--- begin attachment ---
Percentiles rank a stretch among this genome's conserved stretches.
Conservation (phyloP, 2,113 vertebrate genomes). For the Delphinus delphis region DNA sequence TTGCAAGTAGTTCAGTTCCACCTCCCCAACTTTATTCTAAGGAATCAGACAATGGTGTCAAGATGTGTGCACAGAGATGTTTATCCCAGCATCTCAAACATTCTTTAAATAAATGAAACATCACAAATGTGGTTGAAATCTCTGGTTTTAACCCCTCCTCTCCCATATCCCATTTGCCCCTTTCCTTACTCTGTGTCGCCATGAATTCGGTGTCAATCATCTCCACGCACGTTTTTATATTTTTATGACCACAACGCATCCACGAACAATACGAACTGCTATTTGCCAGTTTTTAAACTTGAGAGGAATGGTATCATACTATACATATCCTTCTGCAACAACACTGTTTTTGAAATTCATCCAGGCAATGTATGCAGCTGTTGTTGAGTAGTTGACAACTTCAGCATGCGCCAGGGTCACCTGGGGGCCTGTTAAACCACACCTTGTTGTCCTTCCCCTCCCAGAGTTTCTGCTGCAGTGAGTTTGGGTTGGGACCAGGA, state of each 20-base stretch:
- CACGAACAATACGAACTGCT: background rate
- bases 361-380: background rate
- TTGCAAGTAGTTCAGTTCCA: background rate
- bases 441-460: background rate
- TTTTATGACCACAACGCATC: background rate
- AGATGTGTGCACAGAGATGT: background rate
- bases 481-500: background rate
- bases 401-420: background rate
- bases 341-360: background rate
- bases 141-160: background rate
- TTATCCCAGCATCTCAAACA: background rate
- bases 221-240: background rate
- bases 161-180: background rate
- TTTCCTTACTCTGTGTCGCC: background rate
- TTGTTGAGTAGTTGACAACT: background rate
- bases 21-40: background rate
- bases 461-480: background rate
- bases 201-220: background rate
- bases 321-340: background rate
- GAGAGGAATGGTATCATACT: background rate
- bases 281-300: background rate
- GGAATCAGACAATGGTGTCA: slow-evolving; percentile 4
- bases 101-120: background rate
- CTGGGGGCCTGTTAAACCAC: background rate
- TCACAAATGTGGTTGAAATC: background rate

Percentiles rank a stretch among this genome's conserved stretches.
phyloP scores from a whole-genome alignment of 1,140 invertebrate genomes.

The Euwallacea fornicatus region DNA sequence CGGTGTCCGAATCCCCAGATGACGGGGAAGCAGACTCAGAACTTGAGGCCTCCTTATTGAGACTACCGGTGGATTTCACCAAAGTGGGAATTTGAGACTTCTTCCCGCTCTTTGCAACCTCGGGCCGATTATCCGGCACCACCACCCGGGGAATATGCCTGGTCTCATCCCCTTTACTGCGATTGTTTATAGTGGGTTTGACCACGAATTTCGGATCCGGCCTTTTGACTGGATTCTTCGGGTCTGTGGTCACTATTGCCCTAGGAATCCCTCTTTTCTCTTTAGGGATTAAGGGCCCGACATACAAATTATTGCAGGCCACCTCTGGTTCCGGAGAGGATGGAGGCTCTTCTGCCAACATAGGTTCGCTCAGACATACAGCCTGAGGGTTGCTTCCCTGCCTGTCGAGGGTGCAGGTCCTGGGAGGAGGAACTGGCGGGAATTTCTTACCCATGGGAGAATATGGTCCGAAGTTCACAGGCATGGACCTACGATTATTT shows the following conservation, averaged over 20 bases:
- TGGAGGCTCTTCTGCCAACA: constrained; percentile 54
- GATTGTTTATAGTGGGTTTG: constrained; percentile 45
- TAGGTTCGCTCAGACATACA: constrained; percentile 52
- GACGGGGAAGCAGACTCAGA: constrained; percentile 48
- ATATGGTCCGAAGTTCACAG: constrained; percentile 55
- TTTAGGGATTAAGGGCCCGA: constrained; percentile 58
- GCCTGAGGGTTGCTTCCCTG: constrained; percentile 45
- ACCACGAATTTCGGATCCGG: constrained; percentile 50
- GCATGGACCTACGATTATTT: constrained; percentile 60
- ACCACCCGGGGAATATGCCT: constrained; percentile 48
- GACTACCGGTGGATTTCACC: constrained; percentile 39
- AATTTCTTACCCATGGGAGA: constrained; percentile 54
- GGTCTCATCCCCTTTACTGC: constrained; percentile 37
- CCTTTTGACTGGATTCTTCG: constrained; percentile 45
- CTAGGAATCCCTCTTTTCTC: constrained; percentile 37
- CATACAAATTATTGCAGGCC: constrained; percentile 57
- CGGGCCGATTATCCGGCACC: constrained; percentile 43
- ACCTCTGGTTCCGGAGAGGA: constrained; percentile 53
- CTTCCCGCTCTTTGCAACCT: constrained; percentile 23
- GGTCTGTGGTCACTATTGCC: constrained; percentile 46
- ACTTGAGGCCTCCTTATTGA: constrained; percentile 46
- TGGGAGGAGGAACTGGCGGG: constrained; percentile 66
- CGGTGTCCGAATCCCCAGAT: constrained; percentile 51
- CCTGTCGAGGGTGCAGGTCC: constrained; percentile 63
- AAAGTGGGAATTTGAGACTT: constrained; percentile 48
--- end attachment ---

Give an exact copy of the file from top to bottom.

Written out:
Percentiles rank a stretch among this genome's conserved stretches.
Conservation (phyloP, 2,113 vertebrate genomes). For the Delphinus delphis region DNA sequence TTGCAAGTAGTTCAGTTCCACCTCCCCAACTTTATTCTAAGGAATCAGACAATGGTGTCAAGATGTGTGCACAGAGATGTTTATCCCAGCATCTCAAACATTCTTTAAATAAATGAAACATCACAAATGTGGTTGAAATCTCTGGTTTTAACCCCTCCTCTCCCATATCCCATTTGCCCCTTTCCTTACTCTGTGTCGCCATGAATTCGGTGTCAATCATCTCCACGCACGTTTTTATATTTTTATGACCACAACGCATCCACGAACAATACGAACTGCTATTTGCCAGTTTTTAAACTTGAGAGGAATGGTATCATACTATACATATCCTTCTGCAACAACACTGTTTTTGAAATTCATCCAGGCAATGTATGCAGCTGTTGTTGAGTAGTTGACAACTTCAGCATGCGCCAGGGTCACCTGGGGGCCTGTTAAACCACACCTTGTTGTCCTTCCCCTCCCAGAGTTTCTGCTGCAGTGAGTTTGGGTTGGGACCAGGA, state of each 20-base stretch:
- CACGAACAATACGAACTGCT: background rate
- bases 361-380: background rate
- TTGCAAGTAGTTCAGTTCCA: background rate
- bases 441-460: background rate
- TTTTATGACCACAACGCATC: background rate
- AGATGTGTGCACAGAGATGT: background rate
- bases 481-500: background rate
- bases 401-420: background rate
- bases 341-360: background rate
- bases 141-160: background rate
- TTATCCCAGCATCTCAAACA: background rate
- bases 221-240: background rate
- bases 161-180: background rate
- TTTCCTTACTCTGTGTCGCC: background rate
- TTGTTGAGTAGTTGACAACT: background rate
- bases 21-40: background rate
- bases 461-480: background rate
- bases 201-220: background rate
- bases 321-340: background rate
- GAGAGGAATGGTATCATACT: background rate
- bases 281-300: background rate
- GGAATCAGACAATGGTGTCA: slow-evolving; percentile 4
- bases 101-120: background rate
- CTGGGGGCCTGTTAAACCAC: background rate
- TCACAAATGTGGTTGAAATC: background rate

Percentiles rank a stretch among this genome's conserved stretches.
phyloP scores from a whole-genome alignment of 1,140 invertebrate genomes.

The Euwallacea fornicatus region DNA sequence CGGTGTCCGAATCCCCAGATGACGGGGAAGCAGACTCAGAACTTGAGGCCTCCTTATTGAGACTACCGGTGGATTTCACCAAAGTGGGAATTTGAGACTTCTTCCCGCTCTTTGCAACCTCGGGCCGATTATCCGGCACCACCACCCGGGGAATATGCCTGGTCTCATCCCCTTTACTGCGATTGTTTATAGTGGGTTTGACCACGAATTTCGGATCCGGCCTTTTGACTGGATTCTTCGGGTCTGTGGTCACTATTGCCCTAGGAATCCCTCTTTTCTCTTTAGGGATTAAGGGCCCGACATACAAATTATTGCAGGCCACCTCTGGTTCCGGAGAGGATGGAGGCTCTTCTGCCAACATAGGTTCGCTCAGACATACAGCCTGAGGGTTGCTTCCCTGCCTGTCGAGGGTGCAGGTCCTGGGAGGAGGAACTGGCGGGAATTTCTTACCCATGGGAGAATATGGTCCGAAGTTCACAGGCATGGACCTACGATTATTT shows the following conservation, averaged over 20 bases:
- TGGAGGCTCTTCTGCCAACA: constrained; percentile 54
- GATTGTTTATAGTGGGTTTG: constrained; percentile 45
- TAGGTTCGCTCAGACATACA: constrained; percentile 52
- GACGGGGAAGCAGACTCAGA: constrained; percentile 48
- ATATGGTCCGAAGTTCACAG: constrained; percentile 55
- TTTAGGGATTAAGGGCCCGA: constrained; percentile 58
- GCCTGAGGGTTGCTTCCCTG: constrained; percentile 45
- ACCACGAATTTCGGATCCGG: constrained; percentile 50
- GCATGGACCTACGATTATTT: constrained; percentile 60
- ACCACCCGGGGAATATGCCT: constrained; percentile 48
- GACTACCGGTGGATTTCACC: constrained; percentile 39
- AATTTCTTACCCATGGGAGA: constrained; percentile 54
- GGTCTCATCCCCTTTACTGC: constrained; percentile 37
- CCTTTTGACTGGATTCTTCG: constrained; percentile 45
- CTAGGAATCCCTCTTTTCTC: constrained; percentile 37
- CATACAAATTATTGCAGGCC: constrained; percentile 57
- CGGGCCGATTATCCGGCACC: constrained; percentile 43
- ACCTCTGGTTCCGGAGAGGA: constrained; percentile 53
- CTTCCCGCTCTTTGCAACCT: constrained; percentile 23
- GGTCTGTGGTCACTATTGCC: constrained; percentile 46
- ACTTGAGGCCTCCTTATTGA: constrained; percentile 46
- TGGGAGGAGGAACTGGCGGG: constrained; percentile 66
- CGGTGTCCGAATCCCCAGAT: constrained; percentile 51
- CCTGTCGAGGGTGCAGGTCC: constrained; percentile 63
- AAAGTGGGAATTTGAGACTT: constrained; percentile 48